video: Brown’s New “Digital Scholarship Lab” To Host Spring Series

Wednesday, March 06, 2013


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A large-scale visualization video wall comprised of 12 55-inch high-resolution LED screens is the centerpiece of Brown's new digital scholarship lab. Image: Brown University.

A vibrant new digital lab at Brown University's Rockefeller Library will host a series of talks this spring to celebrate its opening and explore the many ways in which digital technologies may affect teaching, research, and learning.

The Patrick Ma Digital Scholarship Lab, which opened in October 2012, features a large-scale visualization video wall comprised of twelve 55-inch high-resolution LED screens, creating a 7-by-16-foot display with a combined resolution of more than 24 megapixels. It offers high-quality viewing and analytical space not publicly available elsewhere on campus. The lab also has a wide range of software for use by faculty and students in a variety of disciplines, a high-definition audio system, video conferencing capabilities, specialized lighting, and several individual touch-screen monitors that can be used independently or linked to the video wall for collaborative display and interaction.

Libraries are no longer just warehouses of knowledge

“Today’s library is no longer just a warehouse of knowledge where people come to consume information,” said Harriette Hemmasi, the Joukowsky Family University Librarian. “The Digital Scholarship Lab brings to the Brown libraries a high-quality viewing and collaborative space not publicly available elsewhere on campus and gives opportunities to novice users as well as sophisticated professionals to experiment with visualization and analysis of data across all the disciplines.”

March 7: The Virtual Life of Books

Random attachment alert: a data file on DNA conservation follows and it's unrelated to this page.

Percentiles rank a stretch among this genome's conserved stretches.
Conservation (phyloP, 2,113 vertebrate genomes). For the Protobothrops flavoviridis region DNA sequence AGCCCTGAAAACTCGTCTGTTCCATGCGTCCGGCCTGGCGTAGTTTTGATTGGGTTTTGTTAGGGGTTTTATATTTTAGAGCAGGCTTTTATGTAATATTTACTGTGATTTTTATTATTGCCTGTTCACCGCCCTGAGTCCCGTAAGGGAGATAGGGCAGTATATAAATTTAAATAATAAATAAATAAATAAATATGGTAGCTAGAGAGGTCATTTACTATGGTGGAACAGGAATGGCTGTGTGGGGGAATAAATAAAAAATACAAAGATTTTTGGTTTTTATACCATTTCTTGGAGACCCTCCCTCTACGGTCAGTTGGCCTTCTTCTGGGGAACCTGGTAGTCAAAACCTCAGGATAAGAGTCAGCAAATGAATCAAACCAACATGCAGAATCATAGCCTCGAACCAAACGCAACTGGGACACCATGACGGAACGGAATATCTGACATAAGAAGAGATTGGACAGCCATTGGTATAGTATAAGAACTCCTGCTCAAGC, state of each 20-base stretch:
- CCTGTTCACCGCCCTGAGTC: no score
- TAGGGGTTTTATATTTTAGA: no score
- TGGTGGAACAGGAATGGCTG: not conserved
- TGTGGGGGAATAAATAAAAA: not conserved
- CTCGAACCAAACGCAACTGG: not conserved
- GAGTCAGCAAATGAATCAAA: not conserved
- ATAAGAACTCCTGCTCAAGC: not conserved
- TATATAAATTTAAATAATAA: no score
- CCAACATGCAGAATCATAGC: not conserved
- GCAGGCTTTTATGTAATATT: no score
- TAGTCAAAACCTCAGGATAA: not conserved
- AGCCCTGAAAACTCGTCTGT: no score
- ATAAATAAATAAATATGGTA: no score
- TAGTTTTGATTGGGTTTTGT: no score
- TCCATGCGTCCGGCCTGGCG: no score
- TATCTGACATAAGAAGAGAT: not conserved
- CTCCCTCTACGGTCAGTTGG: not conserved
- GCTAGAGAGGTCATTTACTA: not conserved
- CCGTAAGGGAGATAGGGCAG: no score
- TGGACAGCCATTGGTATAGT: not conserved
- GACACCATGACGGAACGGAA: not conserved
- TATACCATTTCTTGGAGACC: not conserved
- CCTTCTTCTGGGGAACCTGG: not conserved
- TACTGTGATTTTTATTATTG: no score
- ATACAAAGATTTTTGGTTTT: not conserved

The spring lecture series begins March 7 with a talk by Massimo Riva, professor of Italian studies at Brown, director of the Brown Center in Bologna and director of the Virtual Humanities Lab at Brown. Riva’s talk, “The Virtual Life of Books and Other Curious Artifacts,” will examine how great books, such as Boccaccio’s Decameron, and curious historical artifacts, like the Garibaldi panorama, help us rethink research and teaching in the digital age.

The second talk will take place on March 14. Sheila Bonde, professor of the history of art and architecture and professor of archaeology at Brown, will give a lecture titled “Re-presenting the Past,” which will examine the challenges of representing the past through the lens of archaeological work at the French medieval monasteries of Saint-Jean-des-Vignes in Soissons and Notre Dame d’Ourscamp. Bonde will look at the challenges of incomplete data, of representing time and movement, and of going beyond visual representation.

The complete Spring series

All talks begin at 5:30 p.m. The complete schedule of speakers includes:

March 7: Massimo Riva, professor of Italian studies, director of the Brown Center in Bologna and director of the Virtual Humanities Lab at Brown;
March 14: Sheila Bonde, professor of history of art and architecture and professor of archaeology at Brown;
March 21: Brown University Library staff discuss the special collections;
April 4: Rachel Franklin, assistant professor of population studies at Brown;
April 11: John Cayley, professor of literary arts at Brown;
April 18: Best of Hackfest 2013;
April 23: Andries Van Dam, the Thomas J. Watson Jr. University Professor of Technology and Education and professor of computer science at Brown;
April 25: Jill Pipher, professor of mathematics at Brown and director the Institute for Computational and Experimental Research in Mathematics;
May 2: Shawn Greenlee, assistant professor of foundation studies at the Rhode Island School of Design.

All talks are free and open to the public and will take place in the Digital Scholarship Lab, located on the first floor of the John D. Rockefeller Jr. Library, 10 Prospect St. For more information about the series, visit

For a preview of Brown's Digital Lab, watch this video, here.


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